Twitter keen to protect anonymity
Minister for Communications Pat Rabbitte told an Oireachtas committee yesterday that social media had the power to be both 'profoundly transformative' and 'fundamentally disruptive'.
Twitter’s policy director for Europe has told an Oireachtas committee investigating cyber-bullying that the company understands concerns about the posting of unidentifiable abuse on the platform but it regarded anonymity as of "fundamental value".
Speaking before the committee this morning, Sineád McSweeney said: "We see anonymity as giving people who would not otherwise have a voice to be part of discussion, to be part of debates, and maybe to be part of a world that is not generally open to them."
Asked whether Twitter could identify users for law enforcement agencies, Ms McSweeney confirmed the website did not "require people to provide their real names at any stage of the process".
She said Minister for Communications Pat Rabbitte and his department were best placed to say whether there was a gap in legislation, but the company had rules controlling the platform. She agreed these procedures were not universally known, and admitted Twitter had some work to do in better educating users that "there are limitations on content".
In relation to online bullying, she said: "My advice to parents is to recognise that they have to understand the tools and channels that their children are using." There were procedures for reporting and removing offensive content, she stressed.
She said Twitter co-operated with law enforcement agencies if there was a criminal offence, while people had recourse to the courts in civil matters. However, she said tackling such issues had to balanced with "our commitment to the privacy of our users".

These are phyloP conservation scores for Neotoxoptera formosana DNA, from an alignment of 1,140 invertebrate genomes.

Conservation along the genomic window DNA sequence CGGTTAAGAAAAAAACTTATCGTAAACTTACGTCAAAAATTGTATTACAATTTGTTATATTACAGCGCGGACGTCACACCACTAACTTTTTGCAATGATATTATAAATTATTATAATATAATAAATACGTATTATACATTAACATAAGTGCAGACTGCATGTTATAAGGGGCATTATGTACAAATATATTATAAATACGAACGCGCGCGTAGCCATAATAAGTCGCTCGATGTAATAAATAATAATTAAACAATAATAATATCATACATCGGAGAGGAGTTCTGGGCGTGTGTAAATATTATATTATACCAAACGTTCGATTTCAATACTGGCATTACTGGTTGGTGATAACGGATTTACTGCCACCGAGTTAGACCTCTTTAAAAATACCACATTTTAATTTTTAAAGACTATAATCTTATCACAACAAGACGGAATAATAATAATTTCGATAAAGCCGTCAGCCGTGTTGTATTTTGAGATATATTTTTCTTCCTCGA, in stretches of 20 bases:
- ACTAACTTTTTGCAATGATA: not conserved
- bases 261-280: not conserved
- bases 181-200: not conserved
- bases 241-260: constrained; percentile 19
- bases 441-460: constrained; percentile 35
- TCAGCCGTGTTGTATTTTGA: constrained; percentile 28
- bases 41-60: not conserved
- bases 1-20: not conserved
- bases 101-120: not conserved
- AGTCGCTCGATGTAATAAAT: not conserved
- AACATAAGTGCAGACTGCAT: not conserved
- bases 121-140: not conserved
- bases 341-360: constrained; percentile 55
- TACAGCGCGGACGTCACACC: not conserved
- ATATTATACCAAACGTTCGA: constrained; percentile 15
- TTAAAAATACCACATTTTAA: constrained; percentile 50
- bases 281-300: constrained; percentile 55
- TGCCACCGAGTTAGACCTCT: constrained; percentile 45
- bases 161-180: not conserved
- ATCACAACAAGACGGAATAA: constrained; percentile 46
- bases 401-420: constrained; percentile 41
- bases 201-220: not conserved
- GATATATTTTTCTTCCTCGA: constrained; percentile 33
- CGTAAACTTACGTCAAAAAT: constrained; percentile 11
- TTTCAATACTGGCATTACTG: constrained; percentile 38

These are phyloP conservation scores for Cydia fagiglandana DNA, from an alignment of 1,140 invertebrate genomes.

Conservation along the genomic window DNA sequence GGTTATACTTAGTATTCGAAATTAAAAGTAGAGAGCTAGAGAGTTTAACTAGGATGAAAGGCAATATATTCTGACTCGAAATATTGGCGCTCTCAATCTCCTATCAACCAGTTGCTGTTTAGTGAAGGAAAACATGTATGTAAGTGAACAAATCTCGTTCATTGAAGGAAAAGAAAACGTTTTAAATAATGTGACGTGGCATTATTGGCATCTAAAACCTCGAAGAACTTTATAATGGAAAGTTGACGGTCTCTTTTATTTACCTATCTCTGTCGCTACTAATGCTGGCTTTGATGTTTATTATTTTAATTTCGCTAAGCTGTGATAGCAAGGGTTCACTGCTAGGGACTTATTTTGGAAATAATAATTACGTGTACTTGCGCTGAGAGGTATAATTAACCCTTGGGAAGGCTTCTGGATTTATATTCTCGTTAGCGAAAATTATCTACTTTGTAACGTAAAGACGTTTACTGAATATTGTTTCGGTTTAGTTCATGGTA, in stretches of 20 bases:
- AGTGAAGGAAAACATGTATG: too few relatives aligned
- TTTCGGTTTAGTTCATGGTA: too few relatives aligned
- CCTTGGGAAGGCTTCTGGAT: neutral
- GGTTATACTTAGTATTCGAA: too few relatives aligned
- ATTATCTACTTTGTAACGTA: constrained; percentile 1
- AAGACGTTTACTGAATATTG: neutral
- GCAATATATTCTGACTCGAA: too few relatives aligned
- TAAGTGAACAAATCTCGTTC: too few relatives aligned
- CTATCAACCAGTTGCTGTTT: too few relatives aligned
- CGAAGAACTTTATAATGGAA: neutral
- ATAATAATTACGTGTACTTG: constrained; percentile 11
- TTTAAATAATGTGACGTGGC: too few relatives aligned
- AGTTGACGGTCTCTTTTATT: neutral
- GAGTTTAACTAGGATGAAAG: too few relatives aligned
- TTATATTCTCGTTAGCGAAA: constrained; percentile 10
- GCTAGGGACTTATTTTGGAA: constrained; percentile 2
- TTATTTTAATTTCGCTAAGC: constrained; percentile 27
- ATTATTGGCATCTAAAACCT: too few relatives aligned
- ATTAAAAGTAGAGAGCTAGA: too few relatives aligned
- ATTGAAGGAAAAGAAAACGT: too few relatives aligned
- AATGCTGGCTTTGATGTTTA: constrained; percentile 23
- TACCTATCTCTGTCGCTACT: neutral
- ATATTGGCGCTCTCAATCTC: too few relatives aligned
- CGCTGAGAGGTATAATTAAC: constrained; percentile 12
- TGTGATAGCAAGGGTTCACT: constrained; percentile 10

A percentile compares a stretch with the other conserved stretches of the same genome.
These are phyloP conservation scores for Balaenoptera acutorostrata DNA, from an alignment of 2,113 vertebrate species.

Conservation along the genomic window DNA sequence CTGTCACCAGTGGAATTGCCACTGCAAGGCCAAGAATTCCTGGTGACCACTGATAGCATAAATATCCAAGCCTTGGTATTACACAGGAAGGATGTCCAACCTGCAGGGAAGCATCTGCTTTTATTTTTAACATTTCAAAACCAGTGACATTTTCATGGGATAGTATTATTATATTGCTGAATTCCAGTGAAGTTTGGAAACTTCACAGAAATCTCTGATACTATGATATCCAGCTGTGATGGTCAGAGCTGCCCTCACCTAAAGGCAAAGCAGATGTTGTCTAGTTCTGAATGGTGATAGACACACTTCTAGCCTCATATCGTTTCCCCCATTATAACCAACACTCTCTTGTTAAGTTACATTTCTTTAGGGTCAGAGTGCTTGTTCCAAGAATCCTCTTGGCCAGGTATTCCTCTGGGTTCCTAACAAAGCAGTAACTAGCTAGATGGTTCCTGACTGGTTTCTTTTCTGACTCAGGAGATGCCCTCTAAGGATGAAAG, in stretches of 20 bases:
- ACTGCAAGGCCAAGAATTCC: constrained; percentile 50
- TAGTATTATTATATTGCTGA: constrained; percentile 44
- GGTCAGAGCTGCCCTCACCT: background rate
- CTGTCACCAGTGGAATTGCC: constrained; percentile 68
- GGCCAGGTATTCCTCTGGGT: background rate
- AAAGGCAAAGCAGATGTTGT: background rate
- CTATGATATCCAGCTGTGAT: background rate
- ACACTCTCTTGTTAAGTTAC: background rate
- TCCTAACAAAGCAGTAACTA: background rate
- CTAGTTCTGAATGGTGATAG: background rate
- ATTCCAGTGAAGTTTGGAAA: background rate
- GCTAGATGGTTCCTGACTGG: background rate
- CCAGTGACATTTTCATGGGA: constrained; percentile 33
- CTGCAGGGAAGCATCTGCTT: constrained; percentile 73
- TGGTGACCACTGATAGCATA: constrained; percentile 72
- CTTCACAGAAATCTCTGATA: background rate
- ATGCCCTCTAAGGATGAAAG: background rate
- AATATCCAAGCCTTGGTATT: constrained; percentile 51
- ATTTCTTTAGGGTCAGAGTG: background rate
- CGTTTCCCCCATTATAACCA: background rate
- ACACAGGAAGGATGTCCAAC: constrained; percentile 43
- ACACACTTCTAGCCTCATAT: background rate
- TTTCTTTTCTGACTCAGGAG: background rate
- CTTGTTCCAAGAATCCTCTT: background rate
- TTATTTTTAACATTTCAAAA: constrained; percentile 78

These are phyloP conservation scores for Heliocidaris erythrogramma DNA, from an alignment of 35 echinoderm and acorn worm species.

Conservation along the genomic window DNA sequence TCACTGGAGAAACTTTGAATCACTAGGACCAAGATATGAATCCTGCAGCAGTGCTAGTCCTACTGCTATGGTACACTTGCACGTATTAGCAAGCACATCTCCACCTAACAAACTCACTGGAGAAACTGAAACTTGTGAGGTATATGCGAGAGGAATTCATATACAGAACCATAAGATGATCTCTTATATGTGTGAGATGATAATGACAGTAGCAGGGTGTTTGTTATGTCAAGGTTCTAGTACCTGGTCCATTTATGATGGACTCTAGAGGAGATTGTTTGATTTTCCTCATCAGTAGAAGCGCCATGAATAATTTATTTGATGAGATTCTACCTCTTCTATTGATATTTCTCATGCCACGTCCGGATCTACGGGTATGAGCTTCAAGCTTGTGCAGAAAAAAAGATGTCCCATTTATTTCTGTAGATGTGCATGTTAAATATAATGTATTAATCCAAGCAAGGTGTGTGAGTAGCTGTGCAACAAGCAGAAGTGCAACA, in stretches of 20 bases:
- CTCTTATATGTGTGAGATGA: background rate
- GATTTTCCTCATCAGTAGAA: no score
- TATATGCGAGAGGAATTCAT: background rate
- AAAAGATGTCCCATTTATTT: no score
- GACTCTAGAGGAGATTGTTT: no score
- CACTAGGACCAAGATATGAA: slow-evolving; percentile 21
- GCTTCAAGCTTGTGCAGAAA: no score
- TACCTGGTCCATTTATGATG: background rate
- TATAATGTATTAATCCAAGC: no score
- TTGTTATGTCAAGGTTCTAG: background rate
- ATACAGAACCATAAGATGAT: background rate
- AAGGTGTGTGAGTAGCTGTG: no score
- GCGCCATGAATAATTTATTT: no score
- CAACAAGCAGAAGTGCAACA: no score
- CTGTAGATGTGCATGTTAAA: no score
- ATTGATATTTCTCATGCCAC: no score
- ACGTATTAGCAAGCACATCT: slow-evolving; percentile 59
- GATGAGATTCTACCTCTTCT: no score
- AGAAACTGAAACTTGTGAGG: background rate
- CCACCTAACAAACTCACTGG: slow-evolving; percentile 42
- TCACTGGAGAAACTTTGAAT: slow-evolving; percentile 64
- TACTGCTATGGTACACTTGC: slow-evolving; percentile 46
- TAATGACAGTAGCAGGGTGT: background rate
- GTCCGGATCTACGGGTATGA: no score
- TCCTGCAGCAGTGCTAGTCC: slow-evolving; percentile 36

Facebook’s director of policy for UK and Ireland Simon Milner later told the committee it had a different approach to anonymity in that "the real identity principle goes right across the site".
There were various ways in which users could control what they posted on the site, and who could read it, as well as procedures for pursuing a complaint, he added.
Patricia Cartes, Facebook’s European safety director, said minors were prioritised when it came to such complaints and they were met with shorter response times.
However, as with the Twitter representative, Ms Cartes was unable to detail precisely how long it took to deal with complaints.
She said the company’s emphasis on "real identity" meant it was easier to locate fake accounts, while also encouraging more responsible behaviour, as users knew "they are more likely to be accountable for their actions".
The committee agreed to an invitation from Facebook to visit its European headquarters in Dublin before the completion of its report on cyber-bullying and online harassment.
It adjourned before lunchtime today for a final hearing on the issue next Wednesday.
Speaking before the committee yesterday, Mr Rabbitte said there "may be a gap" in legislation in Ireland governing social media. Mr Rabbitte said social media had the power to be “profoundly transformative” and “fundamentally disruptive” to existing patterns of debate, political discourse and media but it also brought legal, social and personal challenges.